OTTAWA – Minister of Agriculture and Agri-Food Marie-Claude Bibeau, announced on Feb. 10 that 5,054 Canadian dairy farmers have received their payments, totalling $267.1 million, under the second year of the Dairy Direct Payments Program. This represents roughly 51 per cent of the more than 10,000 dairy farmers across the country. Minister Bibeau made the announcement as part of a keynote speech to the Dairy Farmers of Canada at their Annual General Meeting.
With these direct payments the Government of Canada says it is delivering on its commitment to provide “full and fair compensation’ to supply-managed sectors for market access concessions made under the Canada-European Union Comprehensive Economic and Trade Agreement (CETA) and the Comprehensive and Progressive Agreement for Trans-Pacific Partnership (CPTPP).
A press release from the federal agriculture ministry says dairy farmers will receive $1.75 billion in direct payments over the course of four years, with $345 million made available in year one (2019-20) and $468 million currently available under year two of the program. Another $469 million will be available in 2021-22, and $468 million in 2022-23. The owner of a farm with 80 dairy cows will be awarded compensation in the form of a direct payment of approximately $38,000 for each of these remaining years.
These amounts also build on the $250 million CETA on-farm investment program, and provide certainty on the schedule and form of remaining payments in the $2 billion total compensation package for dairy farmers.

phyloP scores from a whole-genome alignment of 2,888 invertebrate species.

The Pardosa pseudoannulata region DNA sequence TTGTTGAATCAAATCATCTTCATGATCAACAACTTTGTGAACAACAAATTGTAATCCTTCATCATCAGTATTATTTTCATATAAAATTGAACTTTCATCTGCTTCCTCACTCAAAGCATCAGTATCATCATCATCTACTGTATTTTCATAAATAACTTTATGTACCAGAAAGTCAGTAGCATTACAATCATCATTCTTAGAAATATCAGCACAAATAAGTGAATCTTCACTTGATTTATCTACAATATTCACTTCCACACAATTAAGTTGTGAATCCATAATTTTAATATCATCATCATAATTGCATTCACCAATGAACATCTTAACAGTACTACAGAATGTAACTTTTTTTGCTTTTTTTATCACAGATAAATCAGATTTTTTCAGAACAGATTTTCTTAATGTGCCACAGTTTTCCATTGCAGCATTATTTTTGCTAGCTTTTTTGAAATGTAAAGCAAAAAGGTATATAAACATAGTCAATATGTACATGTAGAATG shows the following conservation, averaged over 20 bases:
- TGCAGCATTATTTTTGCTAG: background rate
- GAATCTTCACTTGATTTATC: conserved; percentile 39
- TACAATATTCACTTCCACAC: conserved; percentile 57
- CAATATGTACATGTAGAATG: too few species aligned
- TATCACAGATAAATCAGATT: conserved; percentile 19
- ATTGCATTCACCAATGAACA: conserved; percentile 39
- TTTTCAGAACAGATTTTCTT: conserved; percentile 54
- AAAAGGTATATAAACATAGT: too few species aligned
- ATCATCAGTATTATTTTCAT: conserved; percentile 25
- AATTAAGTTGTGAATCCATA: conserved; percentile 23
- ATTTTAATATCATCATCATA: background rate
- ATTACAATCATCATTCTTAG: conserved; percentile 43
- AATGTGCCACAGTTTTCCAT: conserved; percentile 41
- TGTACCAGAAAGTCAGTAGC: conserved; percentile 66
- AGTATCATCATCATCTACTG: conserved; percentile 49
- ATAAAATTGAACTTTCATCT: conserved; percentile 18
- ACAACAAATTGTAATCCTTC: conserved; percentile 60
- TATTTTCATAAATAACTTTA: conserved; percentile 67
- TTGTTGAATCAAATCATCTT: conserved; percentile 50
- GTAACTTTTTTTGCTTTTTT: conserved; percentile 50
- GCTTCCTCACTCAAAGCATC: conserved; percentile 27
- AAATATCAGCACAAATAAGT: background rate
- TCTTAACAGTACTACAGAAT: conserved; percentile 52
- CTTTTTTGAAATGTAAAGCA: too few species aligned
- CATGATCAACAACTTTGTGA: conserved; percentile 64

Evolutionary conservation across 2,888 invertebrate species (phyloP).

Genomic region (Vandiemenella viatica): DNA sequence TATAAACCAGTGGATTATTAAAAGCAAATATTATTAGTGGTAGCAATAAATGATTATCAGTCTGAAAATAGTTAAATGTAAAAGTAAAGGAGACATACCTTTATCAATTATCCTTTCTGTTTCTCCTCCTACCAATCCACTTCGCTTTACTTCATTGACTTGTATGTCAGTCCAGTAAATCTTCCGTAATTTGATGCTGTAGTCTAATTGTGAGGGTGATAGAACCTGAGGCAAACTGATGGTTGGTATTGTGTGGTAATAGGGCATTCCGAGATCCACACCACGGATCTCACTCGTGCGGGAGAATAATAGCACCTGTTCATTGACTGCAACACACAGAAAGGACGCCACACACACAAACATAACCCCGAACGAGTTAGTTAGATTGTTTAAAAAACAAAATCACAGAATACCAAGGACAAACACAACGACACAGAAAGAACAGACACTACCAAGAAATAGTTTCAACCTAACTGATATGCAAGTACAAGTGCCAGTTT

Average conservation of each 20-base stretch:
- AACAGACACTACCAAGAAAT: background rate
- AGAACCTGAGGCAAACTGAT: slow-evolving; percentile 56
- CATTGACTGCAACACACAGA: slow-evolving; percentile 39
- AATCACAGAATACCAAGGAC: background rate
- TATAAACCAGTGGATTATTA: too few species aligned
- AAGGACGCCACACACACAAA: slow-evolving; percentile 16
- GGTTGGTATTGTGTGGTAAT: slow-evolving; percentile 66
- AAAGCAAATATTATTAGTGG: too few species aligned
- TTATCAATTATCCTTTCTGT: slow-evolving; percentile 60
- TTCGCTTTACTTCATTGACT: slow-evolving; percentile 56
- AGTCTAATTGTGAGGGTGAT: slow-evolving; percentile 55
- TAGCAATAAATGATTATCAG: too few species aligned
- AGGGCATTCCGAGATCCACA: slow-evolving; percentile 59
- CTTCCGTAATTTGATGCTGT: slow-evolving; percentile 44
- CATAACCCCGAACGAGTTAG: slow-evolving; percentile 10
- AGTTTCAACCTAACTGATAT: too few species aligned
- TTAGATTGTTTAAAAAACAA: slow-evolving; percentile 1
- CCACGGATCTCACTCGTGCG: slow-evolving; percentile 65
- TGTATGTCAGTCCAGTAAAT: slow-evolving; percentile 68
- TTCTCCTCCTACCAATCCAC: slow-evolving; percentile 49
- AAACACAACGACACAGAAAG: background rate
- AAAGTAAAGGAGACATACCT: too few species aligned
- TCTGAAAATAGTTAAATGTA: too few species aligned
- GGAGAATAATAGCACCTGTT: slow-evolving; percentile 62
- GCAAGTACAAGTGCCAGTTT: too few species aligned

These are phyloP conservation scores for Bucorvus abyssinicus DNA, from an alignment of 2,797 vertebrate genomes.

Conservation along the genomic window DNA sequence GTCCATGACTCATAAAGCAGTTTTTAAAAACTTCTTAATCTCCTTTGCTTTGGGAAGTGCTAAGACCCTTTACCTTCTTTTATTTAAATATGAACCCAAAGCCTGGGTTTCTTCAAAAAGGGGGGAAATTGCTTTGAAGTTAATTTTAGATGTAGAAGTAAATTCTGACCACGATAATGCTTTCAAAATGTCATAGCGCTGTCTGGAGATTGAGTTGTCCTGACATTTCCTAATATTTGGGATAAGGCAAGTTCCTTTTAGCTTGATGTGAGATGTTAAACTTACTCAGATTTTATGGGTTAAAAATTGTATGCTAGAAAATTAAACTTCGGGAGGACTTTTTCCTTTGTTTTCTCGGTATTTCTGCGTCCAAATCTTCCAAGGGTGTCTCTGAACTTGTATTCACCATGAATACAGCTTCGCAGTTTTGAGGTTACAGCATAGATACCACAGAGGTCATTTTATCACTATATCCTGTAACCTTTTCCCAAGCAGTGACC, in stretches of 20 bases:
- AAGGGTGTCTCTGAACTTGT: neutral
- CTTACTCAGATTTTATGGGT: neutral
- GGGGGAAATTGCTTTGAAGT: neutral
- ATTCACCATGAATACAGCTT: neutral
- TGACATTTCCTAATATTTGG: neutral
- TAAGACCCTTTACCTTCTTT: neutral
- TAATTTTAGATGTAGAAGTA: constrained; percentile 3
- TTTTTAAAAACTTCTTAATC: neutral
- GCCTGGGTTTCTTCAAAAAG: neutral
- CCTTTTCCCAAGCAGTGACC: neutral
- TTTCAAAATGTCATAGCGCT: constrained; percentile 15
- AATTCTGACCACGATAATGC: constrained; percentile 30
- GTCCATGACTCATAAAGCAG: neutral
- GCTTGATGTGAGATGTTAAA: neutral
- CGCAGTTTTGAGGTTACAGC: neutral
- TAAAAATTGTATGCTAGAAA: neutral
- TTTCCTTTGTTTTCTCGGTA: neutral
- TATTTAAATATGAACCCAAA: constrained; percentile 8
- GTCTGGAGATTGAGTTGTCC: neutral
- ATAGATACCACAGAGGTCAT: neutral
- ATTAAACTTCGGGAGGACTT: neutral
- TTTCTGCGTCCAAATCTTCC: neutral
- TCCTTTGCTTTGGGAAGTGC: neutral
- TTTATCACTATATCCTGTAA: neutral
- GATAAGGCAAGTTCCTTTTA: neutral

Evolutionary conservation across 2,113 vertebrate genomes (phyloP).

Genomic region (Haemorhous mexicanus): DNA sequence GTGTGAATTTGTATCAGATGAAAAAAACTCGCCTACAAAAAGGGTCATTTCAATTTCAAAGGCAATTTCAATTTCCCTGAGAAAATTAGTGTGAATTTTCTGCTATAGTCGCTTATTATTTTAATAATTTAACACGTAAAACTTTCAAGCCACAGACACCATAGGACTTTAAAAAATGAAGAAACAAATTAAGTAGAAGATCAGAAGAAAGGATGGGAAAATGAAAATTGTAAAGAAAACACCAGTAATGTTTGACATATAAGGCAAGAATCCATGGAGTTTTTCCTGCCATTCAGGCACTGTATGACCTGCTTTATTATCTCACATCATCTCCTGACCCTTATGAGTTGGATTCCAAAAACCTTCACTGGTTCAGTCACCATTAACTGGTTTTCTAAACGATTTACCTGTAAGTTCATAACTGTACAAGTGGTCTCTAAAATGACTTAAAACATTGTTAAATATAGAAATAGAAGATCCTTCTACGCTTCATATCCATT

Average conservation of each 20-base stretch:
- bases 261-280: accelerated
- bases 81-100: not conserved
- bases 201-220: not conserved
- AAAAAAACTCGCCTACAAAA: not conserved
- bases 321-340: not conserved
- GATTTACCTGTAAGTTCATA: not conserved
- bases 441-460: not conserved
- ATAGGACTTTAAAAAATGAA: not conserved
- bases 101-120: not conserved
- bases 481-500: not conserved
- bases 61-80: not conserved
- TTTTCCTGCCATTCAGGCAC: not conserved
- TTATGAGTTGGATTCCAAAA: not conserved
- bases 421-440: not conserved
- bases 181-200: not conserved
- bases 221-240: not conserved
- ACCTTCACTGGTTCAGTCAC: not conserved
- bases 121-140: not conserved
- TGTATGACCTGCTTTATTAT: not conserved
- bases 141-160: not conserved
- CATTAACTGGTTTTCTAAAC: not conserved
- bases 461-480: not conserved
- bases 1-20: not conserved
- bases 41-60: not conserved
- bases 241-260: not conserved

The release states the federal government “remains committed to engaging the sector on full and fair compensation” for the Canada-United States-Mexico Agreement (CUSMA), and to providing compensation to processors of supply-managed products.
Canada’s supply managed farmers are the “backbone of rural communities” across the country, and help ensure a strong Canadian economy and agriculture sector, the release states.
Throughout the COVID-19 pandemic, the government says these farmers have consistently demonstrated their outstanding commitment to providing high-quality products to the Canadians who rely on them.
“Our government is moving full steam ahead to ensure that supply-managed sectors receive full and fair compensation that gives them the predictability and support necessary for their success for generations to come. More than 50% of producers have already received their second payment. The government continues to work tirelessly to ensure that dairy, poultry and egg producers remain resilient and prosperous,” said Bibeau
The release notes letters were mailed to all Canadian dairy producers in January to provide them with directions on how to register for this second payment. Producers must register through the Canadian Dairy Commission prior to March 31 to receive a payment under this program year.
Details of federal compensation programs for chicken, egg, turkey and broiler hatching egg producers, totaling $691 million over 10 years, are being discussed in consultation with industry representatives.
The government states these consultations are progressing well, with further program details expected to be available this spring.